Florida Gov. Ron DeSantis said Thursday he might support enacting a law that would ban abortion when a fetal heartbeat can be detected — much like a Texas law that the U.S. Supreme Court allowed to take effect.
The Republican governor told reporters that he wants to pass stronger laws against abortion, but he doesn’t know enough about the Texas ban to definitively say he would support a similar bill in Florida.
“What they did in Texas was interesting and I haven’t really been able to look enough into it,” DeSantis said at a West Palm Beach news conference when asked about the Texas law. “I am going to look more significantly at it.”
The law, which took effect Wednesday, bans abortions once medical professionals can detect cardiac activity, usually around six weeks and before many women know they’re pregnant. But instead of the ban being enforced by the state, it allows private citizens in state court to sue providers and anyone involved in facilitating abortions, like someone who drives a woman to a clinic. Any person who successfully sues would get $10,000 or more.
The court by a 5-4 vote denied an emergency appeal from abortion providers and others that sought to block the law’s enforcement. The court said it was not ruling on the law’s constitutionality or blocking further challenges. DeSantis said until the court gives a final ruling, “I wouldn’t read too much into it.”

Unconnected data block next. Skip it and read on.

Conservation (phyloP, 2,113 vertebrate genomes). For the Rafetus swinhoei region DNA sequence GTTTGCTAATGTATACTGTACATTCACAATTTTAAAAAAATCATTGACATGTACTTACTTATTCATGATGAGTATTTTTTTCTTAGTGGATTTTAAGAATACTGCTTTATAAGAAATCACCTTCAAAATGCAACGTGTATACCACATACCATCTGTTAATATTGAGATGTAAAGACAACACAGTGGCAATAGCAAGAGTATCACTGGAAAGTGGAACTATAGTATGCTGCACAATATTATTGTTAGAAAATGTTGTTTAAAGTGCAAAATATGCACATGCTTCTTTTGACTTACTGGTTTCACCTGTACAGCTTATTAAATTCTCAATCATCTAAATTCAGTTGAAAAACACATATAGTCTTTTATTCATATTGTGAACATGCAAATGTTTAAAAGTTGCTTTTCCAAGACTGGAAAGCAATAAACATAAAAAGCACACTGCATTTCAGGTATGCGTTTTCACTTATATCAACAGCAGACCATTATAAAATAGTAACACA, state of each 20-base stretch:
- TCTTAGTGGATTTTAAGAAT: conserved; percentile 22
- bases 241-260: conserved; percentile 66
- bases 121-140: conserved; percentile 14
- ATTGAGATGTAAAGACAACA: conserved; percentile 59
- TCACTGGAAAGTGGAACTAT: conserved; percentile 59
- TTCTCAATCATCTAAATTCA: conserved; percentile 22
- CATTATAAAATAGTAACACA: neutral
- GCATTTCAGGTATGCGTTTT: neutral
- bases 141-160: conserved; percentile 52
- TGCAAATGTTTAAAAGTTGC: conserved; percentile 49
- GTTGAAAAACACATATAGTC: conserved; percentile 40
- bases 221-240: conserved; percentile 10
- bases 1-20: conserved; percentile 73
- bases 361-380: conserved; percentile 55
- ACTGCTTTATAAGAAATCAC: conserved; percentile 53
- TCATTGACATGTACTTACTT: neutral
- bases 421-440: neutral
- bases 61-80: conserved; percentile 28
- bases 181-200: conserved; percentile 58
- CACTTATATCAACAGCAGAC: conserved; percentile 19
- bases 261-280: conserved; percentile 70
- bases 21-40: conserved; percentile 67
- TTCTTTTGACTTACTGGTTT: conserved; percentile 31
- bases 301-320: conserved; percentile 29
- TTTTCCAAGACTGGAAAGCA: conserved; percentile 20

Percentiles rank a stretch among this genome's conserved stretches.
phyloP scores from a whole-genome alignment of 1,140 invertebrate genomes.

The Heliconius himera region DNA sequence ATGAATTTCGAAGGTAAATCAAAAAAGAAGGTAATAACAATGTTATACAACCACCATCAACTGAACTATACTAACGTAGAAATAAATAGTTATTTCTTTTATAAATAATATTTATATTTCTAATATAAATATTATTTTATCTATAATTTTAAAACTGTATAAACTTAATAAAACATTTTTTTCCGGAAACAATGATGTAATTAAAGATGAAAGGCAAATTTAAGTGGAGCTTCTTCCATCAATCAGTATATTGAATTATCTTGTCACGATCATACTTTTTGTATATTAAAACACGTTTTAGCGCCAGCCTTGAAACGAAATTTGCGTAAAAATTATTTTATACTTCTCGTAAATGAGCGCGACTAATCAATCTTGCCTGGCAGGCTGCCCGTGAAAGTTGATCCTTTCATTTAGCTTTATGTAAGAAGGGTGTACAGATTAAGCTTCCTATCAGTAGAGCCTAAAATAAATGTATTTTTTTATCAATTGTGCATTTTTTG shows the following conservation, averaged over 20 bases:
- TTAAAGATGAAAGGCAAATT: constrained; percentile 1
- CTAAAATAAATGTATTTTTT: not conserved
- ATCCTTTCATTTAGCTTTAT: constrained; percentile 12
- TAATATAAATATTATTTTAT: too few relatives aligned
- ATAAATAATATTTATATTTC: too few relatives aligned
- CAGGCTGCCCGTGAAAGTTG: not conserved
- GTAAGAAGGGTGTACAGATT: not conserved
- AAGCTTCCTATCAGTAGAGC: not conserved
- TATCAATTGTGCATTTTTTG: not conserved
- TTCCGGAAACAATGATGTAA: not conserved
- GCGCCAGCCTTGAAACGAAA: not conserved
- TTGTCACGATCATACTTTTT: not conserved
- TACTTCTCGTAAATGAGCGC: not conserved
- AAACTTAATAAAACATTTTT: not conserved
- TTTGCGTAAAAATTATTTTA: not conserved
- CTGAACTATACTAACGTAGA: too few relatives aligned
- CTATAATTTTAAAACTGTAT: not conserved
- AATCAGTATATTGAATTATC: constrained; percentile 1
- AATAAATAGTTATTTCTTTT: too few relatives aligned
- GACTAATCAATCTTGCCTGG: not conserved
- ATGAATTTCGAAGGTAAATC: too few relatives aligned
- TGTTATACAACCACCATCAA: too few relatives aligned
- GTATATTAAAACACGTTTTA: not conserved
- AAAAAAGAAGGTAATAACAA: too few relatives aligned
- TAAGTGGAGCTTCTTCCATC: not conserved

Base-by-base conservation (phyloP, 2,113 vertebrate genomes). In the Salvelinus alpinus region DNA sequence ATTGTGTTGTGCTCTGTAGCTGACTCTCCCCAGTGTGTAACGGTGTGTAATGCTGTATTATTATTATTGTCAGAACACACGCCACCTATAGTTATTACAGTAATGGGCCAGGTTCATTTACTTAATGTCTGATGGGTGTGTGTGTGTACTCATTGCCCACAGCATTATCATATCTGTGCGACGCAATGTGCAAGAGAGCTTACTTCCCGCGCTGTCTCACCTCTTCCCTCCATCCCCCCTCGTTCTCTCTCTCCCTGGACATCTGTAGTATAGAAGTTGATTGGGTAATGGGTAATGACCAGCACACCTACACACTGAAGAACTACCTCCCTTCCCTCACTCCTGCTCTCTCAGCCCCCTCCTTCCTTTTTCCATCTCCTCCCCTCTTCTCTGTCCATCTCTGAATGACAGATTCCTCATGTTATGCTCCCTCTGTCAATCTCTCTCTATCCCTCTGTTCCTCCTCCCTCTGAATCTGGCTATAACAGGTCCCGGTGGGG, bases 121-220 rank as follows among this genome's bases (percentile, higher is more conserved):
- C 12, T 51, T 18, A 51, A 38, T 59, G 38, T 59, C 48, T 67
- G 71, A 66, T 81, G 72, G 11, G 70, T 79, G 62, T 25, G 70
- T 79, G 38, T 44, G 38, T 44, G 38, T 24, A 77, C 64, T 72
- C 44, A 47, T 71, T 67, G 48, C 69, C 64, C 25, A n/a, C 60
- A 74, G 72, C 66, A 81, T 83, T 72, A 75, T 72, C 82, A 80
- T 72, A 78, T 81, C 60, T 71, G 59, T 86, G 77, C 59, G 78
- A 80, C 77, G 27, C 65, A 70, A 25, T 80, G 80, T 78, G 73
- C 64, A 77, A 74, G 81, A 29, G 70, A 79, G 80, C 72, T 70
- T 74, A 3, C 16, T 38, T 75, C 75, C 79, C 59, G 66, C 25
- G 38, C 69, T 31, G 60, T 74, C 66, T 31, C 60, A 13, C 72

Republican legislative leaders say they are already preparing anti-abortion bills for the next legislative session, which begins in January. Florida Senate President Wilton Simpson told WFLA-TV that includes a fetal heartbeat bill.
“When the Supreme Court goes out and makes a decision like this, it clearly is going to send a signal to all the states that are interested in banning abortions or making it more restrictive to have an abortion in their state, it’s certainly going to make us take a look at those issues,” Simpson told the Tampa station.
House Speaker Chris Sprowls said in a statement that he plans to push for more anti-abortion legislation, but stopped just short of supporting a fetal heartbeat bill.
“In Florida, we agree that killing an innocent human being with a beating heart is wrong. It is why we have worked every session to strengthen protections for unborn babies, including those for unborn children with disabilities last session, and it is why I am confident that those who share this moral view in the Florida House will continue the fight,” Sprowls said.
But Senate Democratic Leader Lauren Book said her party would fight any such measures though it is in the minority in both houses.
Book, who has publicly discussed surviving sexual abuse as a child, said in a statement that any bill emulating the Texas ban “would send a clear message to me, and to other survivors of sexual assault, that we do not matter.”
“These kinds of measures are draconian, cruel and have no place in modern society,” she said.